Materials and methods: We enrolled 61 children with a diagnosis of recurrent oral streptococcal disorders. Thirty-one of them were enrolled to be treated daily for 90 days with a slow-release tablet for oral use, containing no less than 1 billion colony-forming units/tablet of S. salivarius K12 (Bactoblis®), and the remaining 30 served as the untreated control group. During treatment, they were all examined for streptococcal infection. Twenty children (ten per group) were also assessed in terms of viral infection. Secondary end points in both groups were the number of days under antibiotic and antipyretic therapy and the number of days off school (children) and off work (parents).
Results: The 30 children who completed the 90-day trial with Bactoblis® showed a significant reduction in their episodes of streptococcal pharyngeal infection (>90%), as calculated by comparing the infection rates of the previous year. No difference was observed in the control group. The treated group showed a significant decrease in the incidence (80%) of oral viral infections. Again, there was no difference in the control group. With regard to secondary end points, the number of days under antibiotic treatment of the treated and control groups were 30 and 900 respectively, days under antipyretic treatment 16 and 228, days of absence from school 16 and 228, and days of absence from work 16 and 228. The product was well tolerated by the subjects, with no side effects, and only one individual reported bad product palatability and dropped out.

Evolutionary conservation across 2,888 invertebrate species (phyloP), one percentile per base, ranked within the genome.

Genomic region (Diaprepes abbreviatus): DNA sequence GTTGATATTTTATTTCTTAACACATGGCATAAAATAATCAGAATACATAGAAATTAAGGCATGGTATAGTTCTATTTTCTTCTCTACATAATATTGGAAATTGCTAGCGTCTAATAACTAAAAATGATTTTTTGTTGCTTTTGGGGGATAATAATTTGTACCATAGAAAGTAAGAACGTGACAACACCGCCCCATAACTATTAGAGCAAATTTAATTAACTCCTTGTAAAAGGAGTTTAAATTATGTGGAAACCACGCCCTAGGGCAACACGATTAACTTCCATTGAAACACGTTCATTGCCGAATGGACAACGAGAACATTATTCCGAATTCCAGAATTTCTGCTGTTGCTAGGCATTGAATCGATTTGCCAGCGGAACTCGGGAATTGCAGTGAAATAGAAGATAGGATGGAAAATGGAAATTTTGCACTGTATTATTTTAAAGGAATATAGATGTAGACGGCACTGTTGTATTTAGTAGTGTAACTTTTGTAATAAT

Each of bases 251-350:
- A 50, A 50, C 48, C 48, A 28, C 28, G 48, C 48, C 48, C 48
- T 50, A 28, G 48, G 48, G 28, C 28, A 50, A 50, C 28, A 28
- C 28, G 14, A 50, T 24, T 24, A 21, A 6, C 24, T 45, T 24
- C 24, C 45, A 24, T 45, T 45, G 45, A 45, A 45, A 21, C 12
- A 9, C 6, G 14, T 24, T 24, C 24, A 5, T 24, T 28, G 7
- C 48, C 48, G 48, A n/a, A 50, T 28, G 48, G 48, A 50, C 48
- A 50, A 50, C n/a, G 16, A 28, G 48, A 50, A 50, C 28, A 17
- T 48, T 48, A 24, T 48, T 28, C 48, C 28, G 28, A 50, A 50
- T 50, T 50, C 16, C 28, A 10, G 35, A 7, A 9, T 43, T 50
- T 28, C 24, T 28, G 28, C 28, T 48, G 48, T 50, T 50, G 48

Conclusion: Prophylactic administration of S. salivarius K12 to children with a history of recurrent oral streptococcal disease resulted in a considerable reduction of episodes of both streptococcal and viral infections and reduced the number of days under antibiotic and/or antipyretic therapy and days of absence from school or work.
Authors: Di Pierro F, Colombo M, Zanvit A, Risso P, Rottoli AS
Published Date February 2014 Volume 2014:6 Pages 15 – 20
||24 December 2013
||15 January 2014
||13 February 2014
Francesco Di Pierro,1 Maria Colombo,2 Alberto Zanvit,3 Paolo Risso,4 Amilcare S Rottoli5
1Scientific Department, Velleja Research, Milan, 2Pediatric Department, University of Parma, Parma, 3Stomatology Institute, Milan, 4Laboratory of Epidemiology and Social Psychiatry, Mario Negri Institute, Milan, 5Pediatric Department, Uboldo Hospital, Cernusco sul Naviglio, Italy
Keywords: Blis K12, pediatric trial, Bactoblis, S. pyogenes, antibiotic therapy
In a TED Talk, Lissa Rankin, MD discusses the results of her research of the medical literature and comes up with lots of examples of spontaneous remissions and placebo effect incidents. What’s going on here?
The same neurotransmitters that show up when we’re relaxed and focused on our own healing or focused on our own health habits are telling. They’re telling us that we are at cause in the matter of our health and happiness. “We don’t need no stinkin’ badges”. Watch and learn.
Your can check out her book to get all the scientific evidence you’ll ever need to put yourself back in control of your health.
Fabulous Foodie Fridays Celebrates…Cinco de Mayo, or “the fifth of May” in Spanish, is a day to celebrate Mexican heritage and pride. Not that I need a reason to make my favorite Mexican recipes. With a family of 4 that includes a gluten free vegan, a teenager that prefers her meals out of a box and 2 in between, preparing a meal can be a challenge. One of the things I like best about Mexican cuisine is you have so many options that can be made unbelievably delicious without meat (and gluten free), family and friends won’t give it a second thought.
Easy Veg Nachos